The scourge of spam may be shrinking, but social networks and mobile devices are providing plenty of new opportunities for cybercriminals to exploit unsuspecting internet users.
According to Symantec’s 2011 Internet Security Threat Report, spam messages were down 32%, from 62 billion per day in 2010 to 42 billion in 2011.
However, Symantec still blocked 5.5 billion attacks in 2011, 81% more than the 3 billion tackled in 2010.
Craig Scroggie, VP and managing director, Pacific region for Symantec, says overall attacks are up because the barriers to becoming a cybercriminal are becoming ‘lower and lower’.
"The cybercrime toolkits that you can find online are getting cheaper, easier to access and easier to use,” Scroggie says.
The most attractive avenues for cybercriminals are social networks and mobile phones, both of which have an in-built factor of trust.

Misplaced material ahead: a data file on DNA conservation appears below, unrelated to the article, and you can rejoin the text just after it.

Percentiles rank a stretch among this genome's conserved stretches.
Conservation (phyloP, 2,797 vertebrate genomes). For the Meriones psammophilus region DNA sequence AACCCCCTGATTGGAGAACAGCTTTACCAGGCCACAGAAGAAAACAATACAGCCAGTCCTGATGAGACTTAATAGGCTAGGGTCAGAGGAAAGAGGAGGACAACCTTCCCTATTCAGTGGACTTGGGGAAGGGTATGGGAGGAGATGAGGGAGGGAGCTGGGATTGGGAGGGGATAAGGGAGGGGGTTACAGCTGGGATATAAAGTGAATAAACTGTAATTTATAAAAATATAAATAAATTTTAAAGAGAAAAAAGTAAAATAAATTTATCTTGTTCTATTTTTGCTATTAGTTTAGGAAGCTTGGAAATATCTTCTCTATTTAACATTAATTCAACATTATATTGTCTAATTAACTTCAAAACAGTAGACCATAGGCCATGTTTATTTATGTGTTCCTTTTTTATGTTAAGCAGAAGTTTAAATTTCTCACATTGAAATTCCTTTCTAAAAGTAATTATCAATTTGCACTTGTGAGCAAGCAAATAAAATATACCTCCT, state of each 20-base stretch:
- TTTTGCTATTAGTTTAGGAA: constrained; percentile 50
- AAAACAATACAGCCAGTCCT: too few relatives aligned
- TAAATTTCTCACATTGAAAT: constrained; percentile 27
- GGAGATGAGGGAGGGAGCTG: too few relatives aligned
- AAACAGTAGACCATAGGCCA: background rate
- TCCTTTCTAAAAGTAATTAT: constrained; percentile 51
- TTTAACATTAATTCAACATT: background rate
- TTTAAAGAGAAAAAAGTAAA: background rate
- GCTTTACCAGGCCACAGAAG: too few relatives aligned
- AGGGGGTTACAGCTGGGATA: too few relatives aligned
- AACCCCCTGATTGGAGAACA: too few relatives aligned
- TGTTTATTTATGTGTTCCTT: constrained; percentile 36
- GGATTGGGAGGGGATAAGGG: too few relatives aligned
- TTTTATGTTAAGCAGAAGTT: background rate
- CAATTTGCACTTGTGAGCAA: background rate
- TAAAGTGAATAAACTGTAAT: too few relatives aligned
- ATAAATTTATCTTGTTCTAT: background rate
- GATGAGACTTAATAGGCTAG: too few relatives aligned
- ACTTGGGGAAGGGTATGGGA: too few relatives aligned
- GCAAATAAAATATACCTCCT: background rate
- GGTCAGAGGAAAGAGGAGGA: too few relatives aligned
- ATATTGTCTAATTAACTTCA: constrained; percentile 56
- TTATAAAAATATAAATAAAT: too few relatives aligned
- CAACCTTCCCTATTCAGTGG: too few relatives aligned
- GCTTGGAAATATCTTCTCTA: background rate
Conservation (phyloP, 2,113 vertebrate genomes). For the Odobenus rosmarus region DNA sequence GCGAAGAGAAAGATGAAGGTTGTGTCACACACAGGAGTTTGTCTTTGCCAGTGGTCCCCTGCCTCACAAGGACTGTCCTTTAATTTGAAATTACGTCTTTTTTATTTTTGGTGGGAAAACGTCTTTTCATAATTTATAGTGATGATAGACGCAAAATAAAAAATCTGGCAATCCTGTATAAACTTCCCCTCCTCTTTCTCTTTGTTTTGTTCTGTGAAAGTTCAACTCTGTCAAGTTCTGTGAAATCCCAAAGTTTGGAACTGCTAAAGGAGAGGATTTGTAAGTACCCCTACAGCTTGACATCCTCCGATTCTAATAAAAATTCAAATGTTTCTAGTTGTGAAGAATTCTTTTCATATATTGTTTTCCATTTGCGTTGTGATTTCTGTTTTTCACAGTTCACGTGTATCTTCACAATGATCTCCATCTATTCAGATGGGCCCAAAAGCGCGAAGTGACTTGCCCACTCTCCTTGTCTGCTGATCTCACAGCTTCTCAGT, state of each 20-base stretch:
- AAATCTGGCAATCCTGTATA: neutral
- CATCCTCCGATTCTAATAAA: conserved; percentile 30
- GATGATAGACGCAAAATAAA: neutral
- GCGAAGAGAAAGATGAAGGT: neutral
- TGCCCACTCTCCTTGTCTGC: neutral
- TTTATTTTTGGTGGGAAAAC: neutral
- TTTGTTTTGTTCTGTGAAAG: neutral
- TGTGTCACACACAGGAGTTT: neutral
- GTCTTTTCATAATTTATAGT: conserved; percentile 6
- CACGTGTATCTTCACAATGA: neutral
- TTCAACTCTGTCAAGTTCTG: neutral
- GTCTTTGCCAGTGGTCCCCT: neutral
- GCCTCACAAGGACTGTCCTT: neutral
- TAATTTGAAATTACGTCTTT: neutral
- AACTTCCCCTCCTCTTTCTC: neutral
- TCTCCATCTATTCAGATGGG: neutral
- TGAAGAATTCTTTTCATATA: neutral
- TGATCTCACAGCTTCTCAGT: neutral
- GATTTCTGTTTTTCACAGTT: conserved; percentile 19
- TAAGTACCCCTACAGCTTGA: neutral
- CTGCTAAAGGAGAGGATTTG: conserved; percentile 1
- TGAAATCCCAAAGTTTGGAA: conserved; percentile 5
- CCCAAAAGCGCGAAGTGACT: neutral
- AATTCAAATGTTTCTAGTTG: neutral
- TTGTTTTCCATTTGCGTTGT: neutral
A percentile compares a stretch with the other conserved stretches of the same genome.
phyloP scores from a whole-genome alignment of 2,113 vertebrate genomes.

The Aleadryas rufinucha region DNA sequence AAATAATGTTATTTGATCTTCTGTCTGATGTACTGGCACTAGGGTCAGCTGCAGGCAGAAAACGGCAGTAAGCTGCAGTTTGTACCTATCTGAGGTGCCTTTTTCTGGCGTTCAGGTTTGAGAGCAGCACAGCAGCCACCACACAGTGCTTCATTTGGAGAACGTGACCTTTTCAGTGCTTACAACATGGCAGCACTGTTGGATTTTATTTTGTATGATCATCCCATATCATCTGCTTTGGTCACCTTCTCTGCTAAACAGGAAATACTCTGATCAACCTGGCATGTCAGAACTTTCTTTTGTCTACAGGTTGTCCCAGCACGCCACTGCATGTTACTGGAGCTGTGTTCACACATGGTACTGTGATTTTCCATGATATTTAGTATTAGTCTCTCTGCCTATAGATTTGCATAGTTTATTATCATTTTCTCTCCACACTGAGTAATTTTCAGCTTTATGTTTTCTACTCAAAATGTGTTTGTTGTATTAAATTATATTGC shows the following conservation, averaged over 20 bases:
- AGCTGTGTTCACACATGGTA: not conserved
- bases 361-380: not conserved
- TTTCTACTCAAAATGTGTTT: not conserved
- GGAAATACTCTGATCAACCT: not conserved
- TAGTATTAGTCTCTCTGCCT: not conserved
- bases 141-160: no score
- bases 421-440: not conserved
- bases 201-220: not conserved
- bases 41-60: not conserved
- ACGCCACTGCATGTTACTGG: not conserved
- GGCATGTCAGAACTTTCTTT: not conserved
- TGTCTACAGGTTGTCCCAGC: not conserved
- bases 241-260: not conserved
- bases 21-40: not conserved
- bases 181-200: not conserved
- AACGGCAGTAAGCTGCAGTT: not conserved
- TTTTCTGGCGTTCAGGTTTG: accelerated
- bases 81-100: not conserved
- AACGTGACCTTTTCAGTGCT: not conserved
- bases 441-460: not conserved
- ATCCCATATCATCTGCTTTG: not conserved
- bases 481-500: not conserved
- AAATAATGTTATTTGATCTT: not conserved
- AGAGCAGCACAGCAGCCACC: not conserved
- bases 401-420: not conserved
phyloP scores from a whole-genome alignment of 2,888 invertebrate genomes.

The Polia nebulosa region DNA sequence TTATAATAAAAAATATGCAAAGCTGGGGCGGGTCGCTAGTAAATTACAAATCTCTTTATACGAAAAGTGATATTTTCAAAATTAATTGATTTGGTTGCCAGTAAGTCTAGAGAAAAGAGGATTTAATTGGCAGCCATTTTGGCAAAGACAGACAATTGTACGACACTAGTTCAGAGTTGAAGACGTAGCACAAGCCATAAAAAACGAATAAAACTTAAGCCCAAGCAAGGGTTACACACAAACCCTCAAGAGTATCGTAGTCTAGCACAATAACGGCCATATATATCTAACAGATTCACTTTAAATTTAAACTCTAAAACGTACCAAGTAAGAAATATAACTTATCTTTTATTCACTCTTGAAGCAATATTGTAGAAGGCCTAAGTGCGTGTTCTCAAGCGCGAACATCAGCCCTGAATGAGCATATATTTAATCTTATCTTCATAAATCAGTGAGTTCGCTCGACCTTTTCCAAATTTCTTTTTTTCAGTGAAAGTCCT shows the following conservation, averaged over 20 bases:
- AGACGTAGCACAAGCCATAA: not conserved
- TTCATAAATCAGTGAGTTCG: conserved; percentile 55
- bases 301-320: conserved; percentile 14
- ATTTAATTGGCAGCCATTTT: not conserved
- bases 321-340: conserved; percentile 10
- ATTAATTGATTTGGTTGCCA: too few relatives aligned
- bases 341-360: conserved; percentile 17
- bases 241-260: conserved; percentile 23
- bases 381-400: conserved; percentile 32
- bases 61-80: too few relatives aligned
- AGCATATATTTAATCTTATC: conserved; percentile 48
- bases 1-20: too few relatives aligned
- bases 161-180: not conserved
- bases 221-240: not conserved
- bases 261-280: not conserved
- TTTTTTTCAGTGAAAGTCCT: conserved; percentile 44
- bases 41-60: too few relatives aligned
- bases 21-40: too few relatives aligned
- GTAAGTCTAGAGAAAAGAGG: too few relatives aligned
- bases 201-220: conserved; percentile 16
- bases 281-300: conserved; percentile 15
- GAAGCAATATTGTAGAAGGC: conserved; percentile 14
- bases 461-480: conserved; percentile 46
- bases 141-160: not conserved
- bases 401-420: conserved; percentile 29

The Android operating system experienced a particular increase in threats, some of which were set to monitor usage and collect user data, and others which sent ‘Premium SMS’ messages to special numbers as a way of skimming funds from the user’s account without his or her knowledge.
For businesses, there was a rise in targeted attacks from 77 per day to 82 per day. These sophisticated attacks use social engineering to access unauthorised corporate information, and although they have traditionally targeted large enterprises, this year 50% targeted organisations with fewer than 2500 employees, and 18% fewer than 250 employees.
Scroggie says this is particularly important for New Zealand businesses, which may think they are too small and out of the way to be targeted.
"This figure certainly puts [threat security] in the remit of a lot of New Zealand medium and enterprise companies,” Scroggie says.
Check out the full report here.